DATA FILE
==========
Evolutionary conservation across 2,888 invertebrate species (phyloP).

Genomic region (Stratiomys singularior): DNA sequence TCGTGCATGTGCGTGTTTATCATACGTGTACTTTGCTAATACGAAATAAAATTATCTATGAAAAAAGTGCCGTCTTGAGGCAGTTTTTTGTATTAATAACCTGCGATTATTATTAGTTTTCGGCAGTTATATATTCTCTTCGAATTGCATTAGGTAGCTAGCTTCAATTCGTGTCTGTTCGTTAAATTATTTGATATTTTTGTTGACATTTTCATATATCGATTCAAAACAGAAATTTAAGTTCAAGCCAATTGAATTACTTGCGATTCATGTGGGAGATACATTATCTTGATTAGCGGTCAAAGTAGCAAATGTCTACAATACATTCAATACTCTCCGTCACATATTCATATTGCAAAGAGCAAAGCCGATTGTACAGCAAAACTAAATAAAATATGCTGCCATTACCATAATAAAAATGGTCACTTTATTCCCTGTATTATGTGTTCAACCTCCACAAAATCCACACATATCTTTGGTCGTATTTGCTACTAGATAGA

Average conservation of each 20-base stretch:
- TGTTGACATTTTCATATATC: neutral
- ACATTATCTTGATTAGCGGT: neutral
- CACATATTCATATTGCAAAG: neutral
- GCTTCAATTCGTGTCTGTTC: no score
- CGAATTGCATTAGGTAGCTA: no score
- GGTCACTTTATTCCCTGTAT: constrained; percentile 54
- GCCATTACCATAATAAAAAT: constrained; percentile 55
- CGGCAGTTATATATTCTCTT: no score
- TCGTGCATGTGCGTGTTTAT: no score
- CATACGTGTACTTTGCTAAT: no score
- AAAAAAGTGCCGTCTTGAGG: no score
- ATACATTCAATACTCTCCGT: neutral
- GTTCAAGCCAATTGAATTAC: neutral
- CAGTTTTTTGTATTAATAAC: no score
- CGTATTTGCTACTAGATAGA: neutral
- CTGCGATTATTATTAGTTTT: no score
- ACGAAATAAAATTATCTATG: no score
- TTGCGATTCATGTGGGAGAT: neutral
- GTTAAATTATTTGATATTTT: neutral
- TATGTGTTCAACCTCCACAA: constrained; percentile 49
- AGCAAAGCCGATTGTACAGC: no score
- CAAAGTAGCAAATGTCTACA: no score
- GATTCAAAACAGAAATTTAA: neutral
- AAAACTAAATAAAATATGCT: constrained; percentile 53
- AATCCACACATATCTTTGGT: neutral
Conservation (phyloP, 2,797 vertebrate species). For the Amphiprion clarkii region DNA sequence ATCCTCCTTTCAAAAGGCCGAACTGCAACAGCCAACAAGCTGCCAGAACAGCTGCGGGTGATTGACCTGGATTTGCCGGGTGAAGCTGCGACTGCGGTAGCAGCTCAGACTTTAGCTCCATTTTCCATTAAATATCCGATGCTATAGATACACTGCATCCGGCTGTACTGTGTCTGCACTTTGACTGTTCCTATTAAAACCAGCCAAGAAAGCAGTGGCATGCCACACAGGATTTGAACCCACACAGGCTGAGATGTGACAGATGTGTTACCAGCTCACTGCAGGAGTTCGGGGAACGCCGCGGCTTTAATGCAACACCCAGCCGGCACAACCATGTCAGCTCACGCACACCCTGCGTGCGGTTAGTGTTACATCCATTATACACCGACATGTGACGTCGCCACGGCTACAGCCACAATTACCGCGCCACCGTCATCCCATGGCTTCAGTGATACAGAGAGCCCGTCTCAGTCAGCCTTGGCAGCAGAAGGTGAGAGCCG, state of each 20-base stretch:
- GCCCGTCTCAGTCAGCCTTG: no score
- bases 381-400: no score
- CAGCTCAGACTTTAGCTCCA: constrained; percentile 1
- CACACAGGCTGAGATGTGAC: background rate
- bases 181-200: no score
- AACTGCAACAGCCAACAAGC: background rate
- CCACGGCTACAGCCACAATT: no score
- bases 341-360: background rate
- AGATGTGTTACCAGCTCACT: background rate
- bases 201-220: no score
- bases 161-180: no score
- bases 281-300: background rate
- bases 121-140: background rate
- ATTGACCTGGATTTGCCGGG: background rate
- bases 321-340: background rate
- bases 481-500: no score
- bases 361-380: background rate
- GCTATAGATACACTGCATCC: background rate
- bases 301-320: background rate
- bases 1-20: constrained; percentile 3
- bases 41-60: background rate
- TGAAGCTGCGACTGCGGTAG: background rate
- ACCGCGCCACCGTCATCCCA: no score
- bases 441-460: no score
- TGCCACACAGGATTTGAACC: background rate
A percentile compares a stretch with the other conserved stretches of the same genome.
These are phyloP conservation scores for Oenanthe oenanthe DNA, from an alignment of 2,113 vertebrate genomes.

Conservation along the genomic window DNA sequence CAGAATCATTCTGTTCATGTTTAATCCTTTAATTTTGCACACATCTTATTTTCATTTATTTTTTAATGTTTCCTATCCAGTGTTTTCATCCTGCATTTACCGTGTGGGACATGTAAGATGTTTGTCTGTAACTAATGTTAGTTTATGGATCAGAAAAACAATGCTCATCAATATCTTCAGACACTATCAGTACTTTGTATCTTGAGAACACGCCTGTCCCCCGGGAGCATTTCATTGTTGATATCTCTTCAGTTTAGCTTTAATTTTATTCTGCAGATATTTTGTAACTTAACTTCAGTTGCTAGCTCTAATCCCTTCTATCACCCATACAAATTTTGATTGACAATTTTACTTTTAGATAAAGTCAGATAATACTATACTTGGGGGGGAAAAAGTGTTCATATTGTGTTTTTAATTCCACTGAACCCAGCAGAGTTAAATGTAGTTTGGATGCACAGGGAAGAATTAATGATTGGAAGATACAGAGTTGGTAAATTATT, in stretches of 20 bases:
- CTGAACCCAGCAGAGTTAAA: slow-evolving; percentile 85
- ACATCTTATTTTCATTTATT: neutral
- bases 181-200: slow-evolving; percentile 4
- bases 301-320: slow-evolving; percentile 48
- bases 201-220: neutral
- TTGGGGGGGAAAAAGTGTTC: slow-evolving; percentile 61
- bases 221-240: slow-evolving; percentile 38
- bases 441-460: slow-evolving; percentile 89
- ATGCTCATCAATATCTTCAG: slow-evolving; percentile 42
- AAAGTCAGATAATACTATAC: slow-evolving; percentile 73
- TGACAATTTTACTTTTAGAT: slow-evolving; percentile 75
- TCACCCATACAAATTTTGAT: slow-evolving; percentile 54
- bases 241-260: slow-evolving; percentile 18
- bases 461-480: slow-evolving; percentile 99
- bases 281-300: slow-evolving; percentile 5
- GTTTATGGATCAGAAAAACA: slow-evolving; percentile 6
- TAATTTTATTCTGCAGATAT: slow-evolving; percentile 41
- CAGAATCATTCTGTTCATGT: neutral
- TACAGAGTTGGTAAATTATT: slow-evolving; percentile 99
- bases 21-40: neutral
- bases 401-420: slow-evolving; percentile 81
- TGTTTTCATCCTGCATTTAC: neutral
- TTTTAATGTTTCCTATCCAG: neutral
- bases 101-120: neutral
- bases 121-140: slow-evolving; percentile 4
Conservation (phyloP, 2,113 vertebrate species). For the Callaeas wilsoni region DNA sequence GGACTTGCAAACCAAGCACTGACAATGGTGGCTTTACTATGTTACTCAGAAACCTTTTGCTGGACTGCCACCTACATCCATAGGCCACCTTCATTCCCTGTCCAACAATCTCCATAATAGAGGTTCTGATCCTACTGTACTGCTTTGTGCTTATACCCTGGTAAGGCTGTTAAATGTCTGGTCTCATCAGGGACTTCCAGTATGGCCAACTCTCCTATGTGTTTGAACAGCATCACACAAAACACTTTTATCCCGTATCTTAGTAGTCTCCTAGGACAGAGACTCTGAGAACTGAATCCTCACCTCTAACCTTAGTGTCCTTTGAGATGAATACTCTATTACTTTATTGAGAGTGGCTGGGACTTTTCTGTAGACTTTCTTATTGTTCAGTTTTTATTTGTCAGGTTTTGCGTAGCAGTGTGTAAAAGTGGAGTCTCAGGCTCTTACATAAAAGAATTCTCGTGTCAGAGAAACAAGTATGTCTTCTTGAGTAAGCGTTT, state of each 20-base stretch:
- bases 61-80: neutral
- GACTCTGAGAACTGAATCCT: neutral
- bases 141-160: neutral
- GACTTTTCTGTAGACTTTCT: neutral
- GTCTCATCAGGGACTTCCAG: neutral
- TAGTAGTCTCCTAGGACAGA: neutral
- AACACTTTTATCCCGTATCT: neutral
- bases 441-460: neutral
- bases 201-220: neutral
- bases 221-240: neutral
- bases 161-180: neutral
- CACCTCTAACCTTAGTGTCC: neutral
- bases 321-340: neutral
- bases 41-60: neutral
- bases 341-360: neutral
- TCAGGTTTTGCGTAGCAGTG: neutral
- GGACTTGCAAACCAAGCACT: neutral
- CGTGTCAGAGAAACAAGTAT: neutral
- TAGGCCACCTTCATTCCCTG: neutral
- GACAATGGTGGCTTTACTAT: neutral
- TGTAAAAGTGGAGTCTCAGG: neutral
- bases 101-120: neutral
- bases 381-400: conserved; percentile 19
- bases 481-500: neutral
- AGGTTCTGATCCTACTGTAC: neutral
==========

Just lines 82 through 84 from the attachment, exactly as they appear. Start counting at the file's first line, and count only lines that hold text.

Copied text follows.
- bases 121-140: slow-evolving; percentile 4
Conservation (phyloP, 2,113 vertebrate species). For the Callaeas wilsoni region DNA sequence GGACTTGCAAACCAAGCACTGACAATGGTGGCTTTACTATGTTACTCAGAAACCTTTTGCTGGACTGCCACCTACATCCATAGGCCACCTTCATTCCCTGTCCAACAATCTCCATAATAGAGGTTCTGATCCTACTGTACTGCTTTGTGCTTATACCCTGGTAAGGCTGTTAAATGTCTGGTCTCATCAGGGACTTCCAGTATGGCCAACTCTCCTATGTGTTTGAACAGCATCACACAAAACACTTTTATCCCGTATCTTAGTAGTCTCCTAGGACAGAGACTCTGAGAACTGAATCCTCACCTCTAACCTTAGTGTCCTTTGAGATGAATACTCTATTACTTTATTGAGAGTGGCTGGGACTTTTCTGTAGACTTTCTTATTGTTCAGTTTTTATTTGTCAGGTTTTGCGTAGCAGTGTGTAAAAGTGGAGTCTCAGGCTCTTACATAAAAGAATTCTCGTGTCAGAGAAACAAGTATGTCTTCTTGAGTAAGCGTTT, state of each 20-base stretch:
- bases 61-80: neutral